If you want a job done right…

So, enough moaning… right? After all, here you are on my WordPress site and hopefully its working well and looking pretty good. It’s minimal, but functional and very configurable – because I made it that way.

My deep-delve into the world of WordPress themes revealed a burgeoning new type of “starter” theme, lead by the _s “Underscores” theme from Automattic themselves, that allow you to kick start the creation of a theme with a minimal skeleton. It’s not an approach for everyone – you need to understand PHP, HTML, CSS, JQuery, and a bunch of other stuff. Lucky for me I do – but not every author does. In fact, I expect it’s going to be a very small number of you.

So, right now, I’m building my own theme and, when it’s done, I’ll be sharing it on WordPress.org.

I’m aiming to create the perfect theme for any writer –

  1. Minimal, typography focussed
  2. Plenty of widget areas so you can use plenty of widgets
  3. Support for post-formats
  4. A decent mobile menu and mobile render
  5. Have all features available without subscription or payment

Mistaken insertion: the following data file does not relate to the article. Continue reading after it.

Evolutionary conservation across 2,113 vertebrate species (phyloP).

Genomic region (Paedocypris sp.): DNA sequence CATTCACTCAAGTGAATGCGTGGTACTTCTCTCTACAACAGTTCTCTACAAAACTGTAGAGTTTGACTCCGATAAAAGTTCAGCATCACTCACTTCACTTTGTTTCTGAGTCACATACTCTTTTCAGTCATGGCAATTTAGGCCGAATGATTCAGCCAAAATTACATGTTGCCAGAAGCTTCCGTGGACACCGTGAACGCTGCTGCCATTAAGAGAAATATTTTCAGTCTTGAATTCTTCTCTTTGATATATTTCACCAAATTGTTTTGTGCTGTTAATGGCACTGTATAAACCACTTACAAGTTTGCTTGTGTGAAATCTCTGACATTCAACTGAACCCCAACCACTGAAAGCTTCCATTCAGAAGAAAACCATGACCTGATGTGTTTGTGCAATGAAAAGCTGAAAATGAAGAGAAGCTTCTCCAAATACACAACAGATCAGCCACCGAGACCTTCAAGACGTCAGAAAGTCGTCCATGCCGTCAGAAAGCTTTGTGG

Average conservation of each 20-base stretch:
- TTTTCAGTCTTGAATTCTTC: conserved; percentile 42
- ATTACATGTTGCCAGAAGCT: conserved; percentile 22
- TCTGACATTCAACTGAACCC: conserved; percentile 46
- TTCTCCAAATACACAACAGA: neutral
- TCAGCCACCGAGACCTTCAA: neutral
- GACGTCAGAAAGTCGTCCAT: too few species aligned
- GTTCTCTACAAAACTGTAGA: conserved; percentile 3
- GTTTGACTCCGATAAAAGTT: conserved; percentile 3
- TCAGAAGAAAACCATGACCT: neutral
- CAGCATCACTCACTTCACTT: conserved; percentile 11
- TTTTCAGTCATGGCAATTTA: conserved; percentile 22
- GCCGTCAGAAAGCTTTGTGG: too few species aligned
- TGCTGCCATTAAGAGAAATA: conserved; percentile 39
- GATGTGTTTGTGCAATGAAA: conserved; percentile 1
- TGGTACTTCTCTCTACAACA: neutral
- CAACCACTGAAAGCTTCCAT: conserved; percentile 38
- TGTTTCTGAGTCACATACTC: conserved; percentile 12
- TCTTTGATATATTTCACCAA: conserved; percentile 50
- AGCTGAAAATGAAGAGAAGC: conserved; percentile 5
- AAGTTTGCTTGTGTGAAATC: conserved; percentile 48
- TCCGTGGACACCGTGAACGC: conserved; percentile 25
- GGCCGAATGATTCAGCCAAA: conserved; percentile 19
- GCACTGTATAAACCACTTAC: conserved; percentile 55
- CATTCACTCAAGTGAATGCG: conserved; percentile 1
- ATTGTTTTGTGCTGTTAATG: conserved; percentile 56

You’re looking at this theme right now but, as I write this, I’ve yet to release the code on WordPress.org. I’ve a little way to go and a few more things to do before that happens but (hopefully) it won’t be long.

For my fellow Nerds

The current incarnation of these theme is a child theme of _tk. _tk itself is a fork of _s with Bootstrap added in. I like Bootstrap a lot and so this has been a very shallow learning curve for me. I will probably eventually fork _s myself as it has a very clean codebase and this would give me some deeper control.

If you want a job done right for you…

What would make the perfect WordPress theme for you as a writer? Do you agree with my list?